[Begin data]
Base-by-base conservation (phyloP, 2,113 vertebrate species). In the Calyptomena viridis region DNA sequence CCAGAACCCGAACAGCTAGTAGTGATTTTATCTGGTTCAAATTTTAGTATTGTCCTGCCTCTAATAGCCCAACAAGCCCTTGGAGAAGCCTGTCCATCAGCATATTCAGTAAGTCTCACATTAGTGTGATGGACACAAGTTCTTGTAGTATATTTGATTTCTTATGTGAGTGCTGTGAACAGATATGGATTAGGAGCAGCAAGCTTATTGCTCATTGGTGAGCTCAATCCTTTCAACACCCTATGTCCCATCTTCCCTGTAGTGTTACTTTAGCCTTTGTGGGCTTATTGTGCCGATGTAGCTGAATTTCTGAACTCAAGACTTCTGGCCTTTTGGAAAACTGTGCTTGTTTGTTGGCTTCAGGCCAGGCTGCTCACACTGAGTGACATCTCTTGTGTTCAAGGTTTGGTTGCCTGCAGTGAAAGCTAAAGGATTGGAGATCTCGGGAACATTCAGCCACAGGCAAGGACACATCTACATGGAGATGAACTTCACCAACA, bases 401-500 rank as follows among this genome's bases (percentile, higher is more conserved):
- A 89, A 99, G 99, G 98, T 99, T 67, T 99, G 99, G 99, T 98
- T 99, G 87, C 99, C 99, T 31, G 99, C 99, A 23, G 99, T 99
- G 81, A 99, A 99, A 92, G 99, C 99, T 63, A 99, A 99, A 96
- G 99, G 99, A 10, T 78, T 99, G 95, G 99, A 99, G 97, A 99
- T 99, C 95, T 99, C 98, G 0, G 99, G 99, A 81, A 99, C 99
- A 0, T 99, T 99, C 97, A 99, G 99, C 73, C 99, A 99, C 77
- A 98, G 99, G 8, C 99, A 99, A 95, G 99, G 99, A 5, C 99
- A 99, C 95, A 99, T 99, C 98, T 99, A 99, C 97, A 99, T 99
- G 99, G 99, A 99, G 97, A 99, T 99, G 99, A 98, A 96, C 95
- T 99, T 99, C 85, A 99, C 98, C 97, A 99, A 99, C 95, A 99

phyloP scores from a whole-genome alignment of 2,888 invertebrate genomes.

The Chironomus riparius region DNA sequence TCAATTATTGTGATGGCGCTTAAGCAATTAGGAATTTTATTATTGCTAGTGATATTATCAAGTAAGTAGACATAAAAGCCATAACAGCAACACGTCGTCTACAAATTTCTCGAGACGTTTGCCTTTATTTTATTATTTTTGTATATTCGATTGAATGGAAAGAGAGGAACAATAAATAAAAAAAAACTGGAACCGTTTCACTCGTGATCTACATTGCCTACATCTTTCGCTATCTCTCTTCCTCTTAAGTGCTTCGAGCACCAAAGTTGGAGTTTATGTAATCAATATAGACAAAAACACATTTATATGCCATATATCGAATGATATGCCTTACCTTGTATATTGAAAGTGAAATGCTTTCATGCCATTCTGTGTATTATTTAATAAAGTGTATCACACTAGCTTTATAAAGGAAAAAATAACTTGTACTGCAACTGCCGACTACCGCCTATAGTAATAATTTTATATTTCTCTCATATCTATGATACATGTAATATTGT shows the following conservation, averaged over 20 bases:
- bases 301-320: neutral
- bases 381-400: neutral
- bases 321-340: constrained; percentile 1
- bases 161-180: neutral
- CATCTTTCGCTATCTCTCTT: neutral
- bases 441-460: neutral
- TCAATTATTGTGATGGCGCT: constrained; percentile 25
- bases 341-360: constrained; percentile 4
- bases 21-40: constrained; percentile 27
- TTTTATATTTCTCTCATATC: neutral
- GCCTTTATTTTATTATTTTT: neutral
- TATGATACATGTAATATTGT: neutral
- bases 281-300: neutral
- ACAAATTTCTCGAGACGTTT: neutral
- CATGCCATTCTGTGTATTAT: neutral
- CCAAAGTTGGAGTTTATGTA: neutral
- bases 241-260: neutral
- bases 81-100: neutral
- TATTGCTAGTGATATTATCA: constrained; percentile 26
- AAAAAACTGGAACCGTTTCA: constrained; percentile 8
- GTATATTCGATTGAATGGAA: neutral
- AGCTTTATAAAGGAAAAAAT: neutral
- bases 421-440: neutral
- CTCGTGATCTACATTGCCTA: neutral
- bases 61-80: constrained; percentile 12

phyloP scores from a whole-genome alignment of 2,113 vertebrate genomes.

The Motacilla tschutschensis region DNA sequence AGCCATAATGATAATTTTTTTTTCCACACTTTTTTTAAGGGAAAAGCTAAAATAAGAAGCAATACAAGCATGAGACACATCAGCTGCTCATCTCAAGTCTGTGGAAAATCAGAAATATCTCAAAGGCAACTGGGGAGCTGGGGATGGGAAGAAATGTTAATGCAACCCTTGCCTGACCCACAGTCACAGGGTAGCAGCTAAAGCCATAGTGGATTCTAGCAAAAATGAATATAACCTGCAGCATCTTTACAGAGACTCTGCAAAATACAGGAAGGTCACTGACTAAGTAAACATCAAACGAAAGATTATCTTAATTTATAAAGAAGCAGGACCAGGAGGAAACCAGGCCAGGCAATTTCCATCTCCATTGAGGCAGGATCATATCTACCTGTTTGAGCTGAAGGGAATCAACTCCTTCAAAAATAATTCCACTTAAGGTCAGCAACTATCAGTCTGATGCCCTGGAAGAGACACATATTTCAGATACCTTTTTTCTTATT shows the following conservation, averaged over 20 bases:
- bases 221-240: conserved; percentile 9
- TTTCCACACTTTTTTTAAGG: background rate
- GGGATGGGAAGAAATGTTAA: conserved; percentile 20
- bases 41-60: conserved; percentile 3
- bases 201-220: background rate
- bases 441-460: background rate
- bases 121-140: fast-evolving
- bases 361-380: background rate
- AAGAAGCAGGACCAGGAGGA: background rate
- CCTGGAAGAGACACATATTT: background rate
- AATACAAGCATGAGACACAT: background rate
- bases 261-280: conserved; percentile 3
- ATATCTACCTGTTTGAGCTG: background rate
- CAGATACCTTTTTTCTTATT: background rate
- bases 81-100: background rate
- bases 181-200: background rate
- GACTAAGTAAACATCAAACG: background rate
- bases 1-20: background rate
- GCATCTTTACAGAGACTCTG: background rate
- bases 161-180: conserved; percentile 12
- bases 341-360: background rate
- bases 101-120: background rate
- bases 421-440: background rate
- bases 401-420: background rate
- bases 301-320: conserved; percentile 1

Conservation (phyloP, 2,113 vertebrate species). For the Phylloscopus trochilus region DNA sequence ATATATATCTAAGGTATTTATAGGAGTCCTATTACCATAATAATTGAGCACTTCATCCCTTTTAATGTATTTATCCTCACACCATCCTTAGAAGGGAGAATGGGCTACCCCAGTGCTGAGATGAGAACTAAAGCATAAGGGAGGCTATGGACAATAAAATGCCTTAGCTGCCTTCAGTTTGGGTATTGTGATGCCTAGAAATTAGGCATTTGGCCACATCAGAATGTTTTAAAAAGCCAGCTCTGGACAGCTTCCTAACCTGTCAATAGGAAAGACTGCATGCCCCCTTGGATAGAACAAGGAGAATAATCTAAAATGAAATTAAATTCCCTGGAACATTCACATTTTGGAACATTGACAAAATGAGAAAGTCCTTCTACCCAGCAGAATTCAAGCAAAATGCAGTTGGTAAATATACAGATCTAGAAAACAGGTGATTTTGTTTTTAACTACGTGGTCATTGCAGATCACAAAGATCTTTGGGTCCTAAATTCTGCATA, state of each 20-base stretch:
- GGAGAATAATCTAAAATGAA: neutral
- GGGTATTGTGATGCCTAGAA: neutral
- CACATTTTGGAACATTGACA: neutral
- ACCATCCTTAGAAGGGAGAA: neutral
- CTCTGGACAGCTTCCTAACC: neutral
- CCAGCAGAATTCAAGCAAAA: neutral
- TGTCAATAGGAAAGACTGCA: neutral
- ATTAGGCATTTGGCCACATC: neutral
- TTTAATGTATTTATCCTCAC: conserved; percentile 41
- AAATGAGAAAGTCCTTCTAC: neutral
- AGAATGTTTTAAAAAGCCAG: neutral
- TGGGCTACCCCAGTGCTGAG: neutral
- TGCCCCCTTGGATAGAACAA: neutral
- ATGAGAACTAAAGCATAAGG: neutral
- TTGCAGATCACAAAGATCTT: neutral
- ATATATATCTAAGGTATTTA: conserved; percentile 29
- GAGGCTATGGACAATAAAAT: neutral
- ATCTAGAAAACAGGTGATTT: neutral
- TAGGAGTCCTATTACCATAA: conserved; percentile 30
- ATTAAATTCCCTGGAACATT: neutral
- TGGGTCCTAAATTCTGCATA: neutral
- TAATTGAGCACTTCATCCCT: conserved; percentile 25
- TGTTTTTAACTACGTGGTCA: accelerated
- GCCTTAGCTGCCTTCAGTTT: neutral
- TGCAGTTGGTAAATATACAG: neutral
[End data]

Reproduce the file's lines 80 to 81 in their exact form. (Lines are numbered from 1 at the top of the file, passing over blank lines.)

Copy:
- ATGAGAACTAAAGCATAAGG: neutral
- TTGCAGATCACAAAGATCTT: neutral